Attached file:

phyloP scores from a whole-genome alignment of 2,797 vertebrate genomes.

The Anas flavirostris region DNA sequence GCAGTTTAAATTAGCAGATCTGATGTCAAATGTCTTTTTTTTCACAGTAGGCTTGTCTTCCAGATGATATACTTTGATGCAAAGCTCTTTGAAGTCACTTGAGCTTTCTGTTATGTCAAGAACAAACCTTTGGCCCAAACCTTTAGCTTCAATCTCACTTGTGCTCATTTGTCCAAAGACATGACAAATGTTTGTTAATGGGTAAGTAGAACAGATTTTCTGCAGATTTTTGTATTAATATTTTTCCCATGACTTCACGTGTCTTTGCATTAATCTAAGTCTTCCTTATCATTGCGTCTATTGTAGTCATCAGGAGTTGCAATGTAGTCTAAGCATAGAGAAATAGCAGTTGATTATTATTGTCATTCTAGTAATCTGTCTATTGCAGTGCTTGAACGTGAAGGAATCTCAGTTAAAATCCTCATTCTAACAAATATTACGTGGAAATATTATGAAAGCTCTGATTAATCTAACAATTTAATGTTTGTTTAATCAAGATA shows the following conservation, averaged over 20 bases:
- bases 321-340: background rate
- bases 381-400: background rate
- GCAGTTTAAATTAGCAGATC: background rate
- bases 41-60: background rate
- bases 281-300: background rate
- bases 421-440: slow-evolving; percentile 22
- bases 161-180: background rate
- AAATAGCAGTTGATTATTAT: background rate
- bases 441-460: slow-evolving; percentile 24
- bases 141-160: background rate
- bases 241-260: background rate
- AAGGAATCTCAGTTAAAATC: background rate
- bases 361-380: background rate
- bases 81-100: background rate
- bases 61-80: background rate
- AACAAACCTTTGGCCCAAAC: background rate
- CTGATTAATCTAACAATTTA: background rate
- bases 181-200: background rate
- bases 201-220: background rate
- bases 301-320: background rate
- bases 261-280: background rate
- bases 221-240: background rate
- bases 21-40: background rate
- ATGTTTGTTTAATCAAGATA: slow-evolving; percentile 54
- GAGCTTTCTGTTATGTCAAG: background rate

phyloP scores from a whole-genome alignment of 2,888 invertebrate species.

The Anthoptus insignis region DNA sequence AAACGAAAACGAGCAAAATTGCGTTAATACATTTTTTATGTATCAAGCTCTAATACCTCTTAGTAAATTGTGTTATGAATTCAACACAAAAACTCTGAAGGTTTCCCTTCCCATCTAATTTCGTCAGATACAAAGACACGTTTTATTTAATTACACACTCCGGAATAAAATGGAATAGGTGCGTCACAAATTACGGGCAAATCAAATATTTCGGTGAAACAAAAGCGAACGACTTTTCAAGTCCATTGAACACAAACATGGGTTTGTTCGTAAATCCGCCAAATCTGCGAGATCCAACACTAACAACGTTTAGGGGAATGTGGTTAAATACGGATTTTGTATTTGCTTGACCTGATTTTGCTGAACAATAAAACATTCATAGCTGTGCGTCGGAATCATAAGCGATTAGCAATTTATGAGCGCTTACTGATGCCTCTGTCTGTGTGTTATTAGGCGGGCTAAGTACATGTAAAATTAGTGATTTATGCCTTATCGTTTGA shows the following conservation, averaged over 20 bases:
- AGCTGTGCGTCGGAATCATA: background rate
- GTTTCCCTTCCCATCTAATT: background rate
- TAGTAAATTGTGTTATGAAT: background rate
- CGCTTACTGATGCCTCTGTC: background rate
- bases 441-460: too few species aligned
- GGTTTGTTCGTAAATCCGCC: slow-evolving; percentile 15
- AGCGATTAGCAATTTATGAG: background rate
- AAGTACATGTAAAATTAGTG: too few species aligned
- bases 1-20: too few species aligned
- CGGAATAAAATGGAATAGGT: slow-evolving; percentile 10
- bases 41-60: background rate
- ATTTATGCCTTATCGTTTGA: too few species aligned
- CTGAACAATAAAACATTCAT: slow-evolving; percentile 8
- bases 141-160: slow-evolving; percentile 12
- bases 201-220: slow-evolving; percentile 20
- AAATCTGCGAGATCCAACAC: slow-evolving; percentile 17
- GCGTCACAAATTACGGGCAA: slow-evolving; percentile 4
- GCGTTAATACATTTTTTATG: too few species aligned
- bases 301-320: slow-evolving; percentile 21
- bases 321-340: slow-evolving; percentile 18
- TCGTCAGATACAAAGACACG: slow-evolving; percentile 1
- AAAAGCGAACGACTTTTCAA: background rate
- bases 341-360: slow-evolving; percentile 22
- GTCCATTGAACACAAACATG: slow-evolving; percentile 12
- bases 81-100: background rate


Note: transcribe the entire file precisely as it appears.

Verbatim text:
phyloP scores from a whole-genome alignment of 2,797 vertebrate genomes.

The Anas flavirostris region DNA sequence GCAGTTTAAATTAGCAGATCTGATGTCAAATGTCTTTTTTTTCACAGTAGGCTTGTCTTCCAGATGATATACTTTGATGCAAAGCTCTTTGAAGTCACTTGAGCTTTCTGTTATGTCAAGAACAAACCTTTGGCCCAAACCTTTAGCTTCAATCTCACTTGTGCTCATTTGTCCAAAGACATGACAAATGTTTGTTAATGGGTAAGTAGAACAGATTTTCTGCAGATTTTTGTATTAATATTTTTCCCATGACTTCACGTGTCTTTGCATTAATCTAAGTCTTCCTTATCATTGCGTCTATTGTAGTCATCAGGAGTTGCAATGTAGTCTAAGCATAGAGAAATAGCAGTTGATTATTATTGTCATTCTAGTAATCTGTCTATTGCAGTGCTTGAACGTGAAGGAATCTCAGTTAAAATCCTCATTCTAACAAATATTACGTGGAAATATTATGAAAGCTCTGATTAATCTAACAATTTAATGTTTGTTTAATCAAGATA shows the following conservation, averaged over 20 bases:
- bases 321-340: background rate
- bases 381-400: background rate
- GCAGTTTAAATTAGCAGATC: background rate
- bases 41-60: background rate
- bases 281-300: background rate
- bases 421-440: slow-evolving; percentile 22
- bases 161-180: background rate
- AAATAGCAGTTGATTATTAT: background rate
- bases 441-460: slow-evolving; percentile 24
- bases 141-160: background rate
- bases 241-260: background rate
- AAGGAATCTCAGTTAAAATC: background rate
- bases 361-380: background rate
- bases 81-100: background rate
- bases 61-80: background rate
- AACAAACCTTTGGCCCAAAC: background rate
- CTGATTAATCTAACAATTTA: background rate
- bases 181-200: background rate
- bases 201-220: background rate
- bases 301-320: background rate
- bases 261-280: background rate
- bases 221-240: background rate
- bases 21-40: background rate
- ATGTTTGTTTAATCAAGATA: slow-evolving; percentile 54
- GAGCTTTCTGTTATGTCAAG: background rate

phyloP scores from a whole-genome alignment of 2,888 invertebrate species.

The Anthoptus insignis region DNA sequence AAACGAAAACGAGCAAAATTGCGTTAATACATTTTTTATGTATCAAGCTCTAATACCTCTTAGTAAATTGTGTTATGAATTCAACACAAAAACTCTGAAGGTTTCCCTTCCCATCTAATTTCGTCAGATACAAAGACACGTTTTATTTAATTACACACTCCGGAATAAAATGGAATAGGTGCGTCACAAATTACGGGCAAATCAAATATTTCGGTGAAACAAAAGCGAACGACTTTTCAAGTCCATTGAACACAAACATGGGTTTGTTCGTAAATCCGCCAAATCTGCGAGATCCAACACTAACAACGTTTAGGGGAATGTGGTTAAATACGGATTTTGTATTTGCTTGACCTGATTTTGCTGAACAATAAAACATTCATAGCTGTGCGTCGGAATCATAAGCGATTAGCAATTTATGAGCGCTTACTGATGCCTCTGTCTGTGTGTTATTAGGCGGGCTAAGTACATGTAAAATTAGTGATTTATGCCTTATCGTTTGA shows the following conservation, averaged over 20 bases:
- AGCTGTGCGTCGGAATCATA: background rate
- GTTTCCCTTCCCATCTAATT: background rate
- TAGTAAATTGTGTTATGAAT: background rate
- CGCTTACTGATGCCTCTGTC: background rate
- bases 441-460: too few species aligned
- GGTTTGTTCGTAAATCCGCC: slow-evolving; percentile 15
- AGCGATTAGCAATTTATGAG: background rate
- AAGTACATGTAAAATTAGTG: too few species aligned
- bases 1-20: too few species aligned
- CGGAATAAAATGGAATAGGT: slow-evolving; percentile 10
- bases 41-60: background rate
- ATTTATGCCTTATCGTTTGA: too few species aligned
- CTGAACAATAAAACATTCAT: slow-evolving; percentile 8
- bases 141-160: slow-evolving; percentile 12
- bases 201-220: slow-evolving; percentile 20
- AAATCTGCGAGATCCAACAC: slow-evolving; percentile 17
- GCGTCACAAATTACGGGCAA: slow-evolving; percentile 4
- GCGTTAATACATTTTTTATG: too few species aligned
- bases 301-320: slow-evolving; percentile 21
- bases 321-340: slow-evolving; percentile 18
- TCGTCAGATACAAAGACACG: slow-evolving; percentile 1
- AAAAGCGAACGACTTTTCAA: background rate
- bases 341-360: slow-evolving; percentile 22
- GTCCATTGAACACAAACATG: slow-evolving; percentile 12
- bases 81-100: background rate